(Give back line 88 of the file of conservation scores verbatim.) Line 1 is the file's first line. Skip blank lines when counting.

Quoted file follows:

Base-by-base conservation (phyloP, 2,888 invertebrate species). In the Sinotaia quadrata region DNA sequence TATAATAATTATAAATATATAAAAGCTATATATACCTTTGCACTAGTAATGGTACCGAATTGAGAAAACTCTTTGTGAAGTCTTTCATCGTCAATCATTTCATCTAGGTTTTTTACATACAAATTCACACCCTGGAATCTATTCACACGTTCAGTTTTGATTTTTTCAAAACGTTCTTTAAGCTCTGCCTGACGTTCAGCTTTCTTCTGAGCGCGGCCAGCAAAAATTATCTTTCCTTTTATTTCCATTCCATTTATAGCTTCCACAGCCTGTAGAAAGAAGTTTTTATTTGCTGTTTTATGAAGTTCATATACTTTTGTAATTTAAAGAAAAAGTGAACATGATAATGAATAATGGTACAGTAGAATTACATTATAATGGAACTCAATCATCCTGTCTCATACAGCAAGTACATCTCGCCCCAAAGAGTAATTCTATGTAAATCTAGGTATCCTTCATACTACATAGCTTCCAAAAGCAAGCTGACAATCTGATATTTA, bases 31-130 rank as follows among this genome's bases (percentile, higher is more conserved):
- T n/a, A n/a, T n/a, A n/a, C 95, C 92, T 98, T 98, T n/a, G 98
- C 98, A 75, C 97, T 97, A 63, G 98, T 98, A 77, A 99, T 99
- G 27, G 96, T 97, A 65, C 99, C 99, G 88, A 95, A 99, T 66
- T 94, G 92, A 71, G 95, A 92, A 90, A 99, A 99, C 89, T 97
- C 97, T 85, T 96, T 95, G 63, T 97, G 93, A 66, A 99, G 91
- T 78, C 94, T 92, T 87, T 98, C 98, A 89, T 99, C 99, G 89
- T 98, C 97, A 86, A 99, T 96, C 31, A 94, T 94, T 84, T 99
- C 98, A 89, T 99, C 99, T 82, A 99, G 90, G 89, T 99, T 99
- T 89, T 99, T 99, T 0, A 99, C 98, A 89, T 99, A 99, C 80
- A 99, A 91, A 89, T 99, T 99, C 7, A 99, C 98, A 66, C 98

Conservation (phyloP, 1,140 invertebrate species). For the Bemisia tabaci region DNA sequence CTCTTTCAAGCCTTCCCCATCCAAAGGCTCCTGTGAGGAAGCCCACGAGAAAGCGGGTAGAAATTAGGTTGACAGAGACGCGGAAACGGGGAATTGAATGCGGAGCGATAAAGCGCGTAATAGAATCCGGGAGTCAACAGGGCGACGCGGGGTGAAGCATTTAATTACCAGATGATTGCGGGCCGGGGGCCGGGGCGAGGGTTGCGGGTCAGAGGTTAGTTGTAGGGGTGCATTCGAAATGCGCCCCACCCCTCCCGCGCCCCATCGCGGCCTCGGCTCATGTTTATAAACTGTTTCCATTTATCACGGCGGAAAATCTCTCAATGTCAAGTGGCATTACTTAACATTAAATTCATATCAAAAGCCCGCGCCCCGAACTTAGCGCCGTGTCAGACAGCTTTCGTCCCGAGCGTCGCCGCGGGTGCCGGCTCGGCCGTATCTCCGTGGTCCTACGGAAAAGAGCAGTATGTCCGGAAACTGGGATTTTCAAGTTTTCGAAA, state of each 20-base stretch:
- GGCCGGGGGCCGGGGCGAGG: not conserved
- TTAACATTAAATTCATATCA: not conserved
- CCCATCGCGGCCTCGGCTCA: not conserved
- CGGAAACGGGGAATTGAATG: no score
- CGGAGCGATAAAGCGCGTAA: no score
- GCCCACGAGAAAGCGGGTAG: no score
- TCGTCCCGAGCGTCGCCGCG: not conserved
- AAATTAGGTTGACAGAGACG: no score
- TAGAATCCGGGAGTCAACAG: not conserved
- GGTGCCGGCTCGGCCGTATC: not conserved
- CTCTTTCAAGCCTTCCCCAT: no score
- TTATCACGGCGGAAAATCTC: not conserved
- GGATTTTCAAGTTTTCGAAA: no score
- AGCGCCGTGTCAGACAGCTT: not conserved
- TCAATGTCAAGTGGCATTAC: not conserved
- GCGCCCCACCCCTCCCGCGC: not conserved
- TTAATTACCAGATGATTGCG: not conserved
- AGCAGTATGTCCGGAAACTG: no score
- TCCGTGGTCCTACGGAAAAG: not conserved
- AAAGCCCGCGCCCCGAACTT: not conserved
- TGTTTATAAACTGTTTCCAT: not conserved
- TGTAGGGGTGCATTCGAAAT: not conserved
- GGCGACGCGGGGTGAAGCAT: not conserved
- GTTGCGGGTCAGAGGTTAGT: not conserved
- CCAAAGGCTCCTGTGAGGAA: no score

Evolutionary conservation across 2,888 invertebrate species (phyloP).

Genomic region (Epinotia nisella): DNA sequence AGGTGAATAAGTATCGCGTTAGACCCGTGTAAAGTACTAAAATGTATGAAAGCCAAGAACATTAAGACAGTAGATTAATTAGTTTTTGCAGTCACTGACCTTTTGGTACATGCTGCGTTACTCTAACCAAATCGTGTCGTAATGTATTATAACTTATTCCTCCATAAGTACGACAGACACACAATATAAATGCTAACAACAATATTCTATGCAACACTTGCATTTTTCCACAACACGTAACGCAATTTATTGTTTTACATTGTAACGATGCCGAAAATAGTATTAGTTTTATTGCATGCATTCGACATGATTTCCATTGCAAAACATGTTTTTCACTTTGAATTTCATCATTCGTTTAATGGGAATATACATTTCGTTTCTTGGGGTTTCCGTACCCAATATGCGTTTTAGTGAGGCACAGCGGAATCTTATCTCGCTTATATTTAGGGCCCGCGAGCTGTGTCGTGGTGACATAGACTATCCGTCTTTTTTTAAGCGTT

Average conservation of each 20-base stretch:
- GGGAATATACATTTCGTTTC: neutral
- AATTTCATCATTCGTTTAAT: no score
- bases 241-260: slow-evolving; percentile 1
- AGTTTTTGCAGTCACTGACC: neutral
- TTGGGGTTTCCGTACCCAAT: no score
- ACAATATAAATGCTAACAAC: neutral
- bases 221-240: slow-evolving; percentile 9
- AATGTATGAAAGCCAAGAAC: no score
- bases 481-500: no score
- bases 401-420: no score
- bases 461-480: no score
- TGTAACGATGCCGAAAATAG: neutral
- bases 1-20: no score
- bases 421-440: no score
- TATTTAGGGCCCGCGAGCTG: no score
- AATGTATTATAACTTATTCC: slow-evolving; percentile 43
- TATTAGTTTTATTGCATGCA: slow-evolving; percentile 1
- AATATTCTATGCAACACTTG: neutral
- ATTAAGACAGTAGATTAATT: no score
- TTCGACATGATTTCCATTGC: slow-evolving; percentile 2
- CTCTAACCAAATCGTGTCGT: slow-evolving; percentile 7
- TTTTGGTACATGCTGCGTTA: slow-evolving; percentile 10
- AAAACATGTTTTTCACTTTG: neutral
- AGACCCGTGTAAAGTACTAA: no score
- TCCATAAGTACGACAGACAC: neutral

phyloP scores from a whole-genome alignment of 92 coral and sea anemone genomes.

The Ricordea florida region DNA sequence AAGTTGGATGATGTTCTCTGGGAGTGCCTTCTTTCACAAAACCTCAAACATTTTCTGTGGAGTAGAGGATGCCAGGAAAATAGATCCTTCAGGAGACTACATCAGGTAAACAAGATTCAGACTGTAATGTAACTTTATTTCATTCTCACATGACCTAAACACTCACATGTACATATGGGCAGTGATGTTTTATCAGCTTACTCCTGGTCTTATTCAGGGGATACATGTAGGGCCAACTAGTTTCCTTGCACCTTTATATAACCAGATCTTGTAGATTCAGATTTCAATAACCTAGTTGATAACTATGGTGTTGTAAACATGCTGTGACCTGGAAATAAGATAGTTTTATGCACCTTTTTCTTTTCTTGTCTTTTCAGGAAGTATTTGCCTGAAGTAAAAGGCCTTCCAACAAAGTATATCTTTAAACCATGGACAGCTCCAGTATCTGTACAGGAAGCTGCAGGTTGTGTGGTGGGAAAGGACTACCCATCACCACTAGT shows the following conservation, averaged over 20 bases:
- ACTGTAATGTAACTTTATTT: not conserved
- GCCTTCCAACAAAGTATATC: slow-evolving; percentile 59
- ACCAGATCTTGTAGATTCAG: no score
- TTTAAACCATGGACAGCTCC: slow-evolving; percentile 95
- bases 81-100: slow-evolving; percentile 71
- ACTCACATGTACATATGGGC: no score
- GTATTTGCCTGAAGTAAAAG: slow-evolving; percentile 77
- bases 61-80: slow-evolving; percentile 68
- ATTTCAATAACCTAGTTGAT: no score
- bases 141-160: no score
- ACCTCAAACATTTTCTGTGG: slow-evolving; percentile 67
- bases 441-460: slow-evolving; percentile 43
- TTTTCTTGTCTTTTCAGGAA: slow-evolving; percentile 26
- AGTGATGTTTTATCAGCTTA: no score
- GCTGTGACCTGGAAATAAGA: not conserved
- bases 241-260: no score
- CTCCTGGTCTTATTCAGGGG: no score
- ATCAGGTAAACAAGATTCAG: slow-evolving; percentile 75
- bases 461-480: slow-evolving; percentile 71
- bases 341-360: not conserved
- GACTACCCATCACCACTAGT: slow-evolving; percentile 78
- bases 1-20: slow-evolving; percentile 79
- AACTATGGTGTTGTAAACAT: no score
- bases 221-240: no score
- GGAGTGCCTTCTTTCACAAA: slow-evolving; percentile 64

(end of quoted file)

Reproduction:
- GACTACCCATCACCACTAGT: slow-evolving; percentile 78